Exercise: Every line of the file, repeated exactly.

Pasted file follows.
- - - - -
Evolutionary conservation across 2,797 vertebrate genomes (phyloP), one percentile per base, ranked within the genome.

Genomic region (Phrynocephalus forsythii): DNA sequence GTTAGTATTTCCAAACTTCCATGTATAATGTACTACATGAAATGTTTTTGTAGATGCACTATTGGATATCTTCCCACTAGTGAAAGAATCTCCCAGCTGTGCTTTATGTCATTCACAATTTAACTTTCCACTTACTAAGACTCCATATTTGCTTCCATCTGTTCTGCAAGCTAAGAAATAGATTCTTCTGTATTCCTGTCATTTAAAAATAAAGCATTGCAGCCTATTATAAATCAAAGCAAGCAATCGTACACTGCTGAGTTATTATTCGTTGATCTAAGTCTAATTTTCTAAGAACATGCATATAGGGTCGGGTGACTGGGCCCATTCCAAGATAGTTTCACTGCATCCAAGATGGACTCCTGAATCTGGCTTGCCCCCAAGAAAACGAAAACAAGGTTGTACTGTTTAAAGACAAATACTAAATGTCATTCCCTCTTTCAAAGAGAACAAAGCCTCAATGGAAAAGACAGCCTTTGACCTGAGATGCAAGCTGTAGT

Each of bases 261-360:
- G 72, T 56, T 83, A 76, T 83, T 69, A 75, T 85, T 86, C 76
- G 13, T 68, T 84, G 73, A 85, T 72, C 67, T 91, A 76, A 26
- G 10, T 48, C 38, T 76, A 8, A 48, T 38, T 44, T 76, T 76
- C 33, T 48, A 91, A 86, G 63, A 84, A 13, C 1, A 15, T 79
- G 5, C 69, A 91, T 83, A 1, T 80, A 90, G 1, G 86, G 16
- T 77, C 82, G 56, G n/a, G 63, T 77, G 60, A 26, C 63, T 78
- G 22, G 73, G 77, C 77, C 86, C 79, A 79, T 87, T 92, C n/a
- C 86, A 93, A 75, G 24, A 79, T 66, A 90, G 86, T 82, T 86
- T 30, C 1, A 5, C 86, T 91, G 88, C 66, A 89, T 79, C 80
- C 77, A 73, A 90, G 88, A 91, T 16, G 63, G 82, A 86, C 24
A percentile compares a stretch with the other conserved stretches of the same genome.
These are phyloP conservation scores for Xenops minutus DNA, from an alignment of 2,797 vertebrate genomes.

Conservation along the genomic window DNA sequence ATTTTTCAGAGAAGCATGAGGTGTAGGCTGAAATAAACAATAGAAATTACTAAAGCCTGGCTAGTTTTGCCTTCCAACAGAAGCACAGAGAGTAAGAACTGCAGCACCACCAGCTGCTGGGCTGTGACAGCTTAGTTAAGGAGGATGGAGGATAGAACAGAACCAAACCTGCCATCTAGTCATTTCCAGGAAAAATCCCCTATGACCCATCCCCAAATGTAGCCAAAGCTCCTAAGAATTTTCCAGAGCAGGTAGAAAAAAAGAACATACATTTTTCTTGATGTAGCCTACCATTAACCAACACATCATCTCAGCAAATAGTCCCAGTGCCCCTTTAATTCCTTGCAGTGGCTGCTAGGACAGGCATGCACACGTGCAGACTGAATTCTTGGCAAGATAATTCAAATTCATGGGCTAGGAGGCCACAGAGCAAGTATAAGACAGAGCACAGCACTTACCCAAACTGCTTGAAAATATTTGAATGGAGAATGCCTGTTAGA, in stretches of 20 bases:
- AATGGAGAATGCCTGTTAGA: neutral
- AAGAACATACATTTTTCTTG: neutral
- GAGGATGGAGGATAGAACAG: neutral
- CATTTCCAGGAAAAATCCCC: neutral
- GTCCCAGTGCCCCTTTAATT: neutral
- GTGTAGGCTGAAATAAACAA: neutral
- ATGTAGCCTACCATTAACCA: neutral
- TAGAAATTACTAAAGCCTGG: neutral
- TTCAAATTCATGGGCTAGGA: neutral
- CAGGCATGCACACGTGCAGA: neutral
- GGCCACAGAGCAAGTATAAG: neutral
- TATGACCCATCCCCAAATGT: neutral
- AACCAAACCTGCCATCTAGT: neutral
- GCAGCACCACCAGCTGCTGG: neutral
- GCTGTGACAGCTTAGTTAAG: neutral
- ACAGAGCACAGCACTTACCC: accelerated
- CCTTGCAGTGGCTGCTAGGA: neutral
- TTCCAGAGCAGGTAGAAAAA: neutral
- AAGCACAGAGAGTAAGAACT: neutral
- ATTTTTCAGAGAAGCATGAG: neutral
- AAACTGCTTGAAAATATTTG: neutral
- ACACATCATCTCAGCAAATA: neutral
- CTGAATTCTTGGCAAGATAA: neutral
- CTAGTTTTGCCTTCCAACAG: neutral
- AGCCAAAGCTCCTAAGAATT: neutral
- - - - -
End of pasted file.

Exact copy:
Evolutionary conservation across 2,797 vertebrate genomes (phyloP), one percentile per base, ranked within the genome.

Genomic region (Phrynocephalus forsythii): DNA sequence GTTAGTATTTCCAAACTTCCATGTATAATGTACTACATGAAATGTTTTTGTAGATGCACTATTGGATATCTTCCCACTAGTGAAAGAATCTCCCAGCTGTGCTTTATGTCATTCACAATTTAACTTTCCACTTACTAAGACTCCATATTTGCTTCCATCTGTTCTGCAAGCTAAGAAATAGATTCTTCTGTATTCCTGTCATTTAAAAATAAAGCATTGCAGCCTATTATAAATCAAAGCAAGCAATCGTACACTGCTGAGTTATTATTCGTTGATCTAAGTCTAATTTTCTAAGAACATGCATATAGGGTCGGGTGACTGGGCCCATTCCAAGATAGTTTCACTGCATCCAAGATGGACTCCTGAATCTGGCTTGCCCCCAAGAAAACGAAAACAAGGTTGTACTGTTTAAAGACAAATACTAAATGTCATTCCCTCTTTCAAAGAGAACAAAGCCTCAATGGAAAAGACAGCCTTTGACCTGAGATGCAAGCTGTAGT

Each of bases 261-360:
- G 72, T 56, T 83, A 76, T 83, T 69, A 75, T 85, T 86, C 76
- G 13, T 68, T 84, G 73, A 85, T 72, C 67, T 91, A 76, A 26
- G 10, T 48, C 38, T 76, A 8, A 48, T 38, T 44, T 76, T 76
- C 33, T 48, A 91, A 86, G 63, A 84, A 13, C 1, A 15, T 79
- G 5, C 69, A 91, T 83, A 1, T 80, A 90, G 1, G 86, G 16
- T 77, C 82, G 56, G n/a, G 63, T 77, G 60, A 26, C 63, T 78
- G 22, G 73, G 77, C 77, C 86, C 79, A 79, T 87, T 92, C n/a
- C 86, A 93, A 75, G 24, A 79, T 66, A 90, G 86, T 82, T 86
- T 30, C 1, A 5, C 86, T 91, G 88, C 66, A 89, T 79, C 80
- C 77, A 73, A 90, G 88, A 91, T 16, G 63, G 82, A 86, C 24
A percentile compares a stretch with the other conserved stretches of the same genome.
These are phyloP conservation scores for Xenops minutus DNA, from an alignment of 2,797 vertebrate genomes.

Conservation along the genomic window DNA sequence ATTTTTCAGAGAAGCATGAGGTGTAGGCTGAAATAAACAATAGAAATTACTAAAGCCTGGCTAGTTTTGCCTTCCAACAGAAGCACAGAGAGTAAGAACTGCAGCACCACCAGCTGCTGGGCTGTGACAGCTTAGTTAAGGAGGATGGAGGATAGAACAGAACCAAACCTGCCATCTAGTCATTTCCAGGAAAAATCCCCTATGACCCATCCCCAAATGTAGCCAAAGCTCCTAAGAATTTTCCAGAGCAGGTAGAAAAAAAGAACATACATTTTTCTTGATGTAGCCTACCATTAACCAACACATCATCTCAGCAAATAGTCCCAGTGCCCCTTTAATTCCTTGCAGTGGCTGCTAGGACAGGCATGCACACGTGCAGACTGAATTCTTGGCAAGATAATTCAAATTCATGGGCTAGGAGGCCACAGAGCAAGTATAAGACAGAGCACAGCACTTACCCAAACTGCTTGAAAATATTTGAATGGAGAATGCCTGTTAGA, in stretches of 20 bases:
- AATGGAGAATGCCTGTTAGA: neutral
- AAGAACATACATTTTTCTTG: neutral
- GAGGATGGAGGATAGAACAG: neutral
- CATTTCCAGGAAAAATCCCC: neutral
- GTCCCAGTGCCCCTTTAATT: neutral
- GTGTAGGCTGAAATAAACAA: neutral
- ATGTAGCCTACCATTAACCA: neutral
- TAGAAATTACTAAAGCCTGG: neutral
- TTCAAATTCATGGGCTAGGA: neutral
- CAGGCATGCACACGTGCAGA: neutral
- GGCCACAGAGCAAGTATAAG: neutral
- TATGACCCATCCCCAAATGT: neutral
- AACCAAACCTGCCATCTAGT: neutral
- GCAGCACCACCAGCTGCTGG: neutral
- GCTGTGACAGCTTAGTTAAG: neutral
- ACAGAGCACAGCACTTACCC: accelerated
- CCTTGCAGTGGCTGCTAGGA: neutral
- TTCCAGAGCAGGTAGAAAAA: neutral
- AAGCACAGAGAGTAAGAACT: neutral
- ATTTTTCAGAGAAGCATGAG: neutral
- AAACTGCTTGAAAATATTTG: neutral
- ACACATCATCTCAGCAAATA: neutral
- CTGAATTCTTGGCAAGATAA: neutral
- CTAGTTTTGCCTTCCAACAG: neutral
- AGCCAAAGCTCCTAAGAATT: neutral